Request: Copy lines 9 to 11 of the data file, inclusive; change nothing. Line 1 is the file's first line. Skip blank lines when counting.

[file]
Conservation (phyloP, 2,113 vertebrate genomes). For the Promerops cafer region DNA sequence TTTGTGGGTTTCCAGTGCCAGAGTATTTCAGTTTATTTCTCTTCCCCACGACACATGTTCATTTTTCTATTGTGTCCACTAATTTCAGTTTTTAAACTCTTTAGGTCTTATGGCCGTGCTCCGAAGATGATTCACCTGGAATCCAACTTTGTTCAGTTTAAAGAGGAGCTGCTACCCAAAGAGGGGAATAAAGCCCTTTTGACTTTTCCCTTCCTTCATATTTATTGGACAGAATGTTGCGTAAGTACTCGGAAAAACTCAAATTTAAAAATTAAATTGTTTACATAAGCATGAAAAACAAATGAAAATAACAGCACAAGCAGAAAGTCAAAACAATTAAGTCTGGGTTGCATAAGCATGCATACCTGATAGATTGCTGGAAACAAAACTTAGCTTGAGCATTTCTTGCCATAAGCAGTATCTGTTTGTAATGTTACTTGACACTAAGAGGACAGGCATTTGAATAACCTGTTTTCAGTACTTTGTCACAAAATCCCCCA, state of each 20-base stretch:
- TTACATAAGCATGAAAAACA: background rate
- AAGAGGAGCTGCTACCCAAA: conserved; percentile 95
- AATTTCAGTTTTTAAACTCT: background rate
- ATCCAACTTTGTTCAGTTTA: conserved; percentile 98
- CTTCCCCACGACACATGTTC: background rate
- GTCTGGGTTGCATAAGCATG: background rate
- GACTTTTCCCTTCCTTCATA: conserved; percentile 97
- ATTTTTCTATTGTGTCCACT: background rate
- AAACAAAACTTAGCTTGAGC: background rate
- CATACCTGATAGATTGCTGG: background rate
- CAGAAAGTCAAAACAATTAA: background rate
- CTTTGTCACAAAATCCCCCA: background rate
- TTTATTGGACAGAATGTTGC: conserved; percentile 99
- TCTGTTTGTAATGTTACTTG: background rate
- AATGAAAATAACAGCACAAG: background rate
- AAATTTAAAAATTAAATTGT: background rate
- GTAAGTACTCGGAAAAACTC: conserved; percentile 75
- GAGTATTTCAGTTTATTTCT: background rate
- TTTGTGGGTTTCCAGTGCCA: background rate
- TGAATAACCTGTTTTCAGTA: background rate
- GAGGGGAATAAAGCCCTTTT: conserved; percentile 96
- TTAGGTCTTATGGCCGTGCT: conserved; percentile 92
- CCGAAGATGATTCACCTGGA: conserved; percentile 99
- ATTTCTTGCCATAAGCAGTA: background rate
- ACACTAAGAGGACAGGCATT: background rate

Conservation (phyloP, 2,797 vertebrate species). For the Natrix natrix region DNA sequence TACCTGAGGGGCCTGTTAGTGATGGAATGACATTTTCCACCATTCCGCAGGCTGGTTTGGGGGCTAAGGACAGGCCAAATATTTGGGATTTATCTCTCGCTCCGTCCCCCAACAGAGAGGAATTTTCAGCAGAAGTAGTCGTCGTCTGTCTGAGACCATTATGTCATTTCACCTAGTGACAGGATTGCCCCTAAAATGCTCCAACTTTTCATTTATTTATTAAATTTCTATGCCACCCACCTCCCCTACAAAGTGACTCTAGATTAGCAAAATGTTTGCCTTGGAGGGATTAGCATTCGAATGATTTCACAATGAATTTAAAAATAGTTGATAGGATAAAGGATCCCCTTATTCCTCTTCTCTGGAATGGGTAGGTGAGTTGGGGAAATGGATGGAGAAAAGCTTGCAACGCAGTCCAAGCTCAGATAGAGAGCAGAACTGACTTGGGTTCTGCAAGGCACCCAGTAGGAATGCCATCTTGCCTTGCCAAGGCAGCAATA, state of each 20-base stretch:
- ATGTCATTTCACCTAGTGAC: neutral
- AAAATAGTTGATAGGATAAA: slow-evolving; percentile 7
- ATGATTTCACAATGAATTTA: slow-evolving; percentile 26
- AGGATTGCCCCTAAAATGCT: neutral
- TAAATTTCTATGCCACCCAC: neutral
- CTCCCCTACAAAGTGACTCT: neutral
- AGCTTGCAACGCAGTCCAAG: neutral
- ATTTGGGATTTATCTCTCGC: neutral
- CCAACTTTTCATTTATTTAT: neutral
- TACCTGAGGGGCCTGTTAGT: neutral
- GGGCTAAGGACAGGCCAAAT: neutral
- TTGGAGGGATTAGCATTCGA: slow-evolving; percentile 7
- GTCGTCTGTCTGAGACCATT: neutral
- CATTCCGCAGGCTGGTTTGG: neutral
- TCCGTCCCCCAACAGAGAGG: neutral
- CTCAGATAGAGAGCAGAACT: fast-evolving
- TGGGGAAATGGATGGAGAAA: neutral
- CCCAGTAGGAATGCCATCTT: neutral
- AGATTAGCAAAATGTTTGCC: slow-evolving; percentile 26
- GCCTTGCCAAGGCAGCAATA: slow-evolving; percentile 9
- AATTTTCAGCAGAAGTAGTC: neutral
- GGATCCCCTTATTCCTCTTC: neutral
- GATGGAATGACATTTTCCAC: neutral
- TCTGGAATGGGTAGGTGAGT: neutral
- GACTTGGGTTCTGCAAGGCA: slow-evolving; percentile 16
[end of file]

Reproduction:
- ATTTTTCTATTGTGTCCACT: background rate
- AAACAAAACTTAGCTTGAGC: background rate
- CATACCTGATAGATTGCTGG: background rate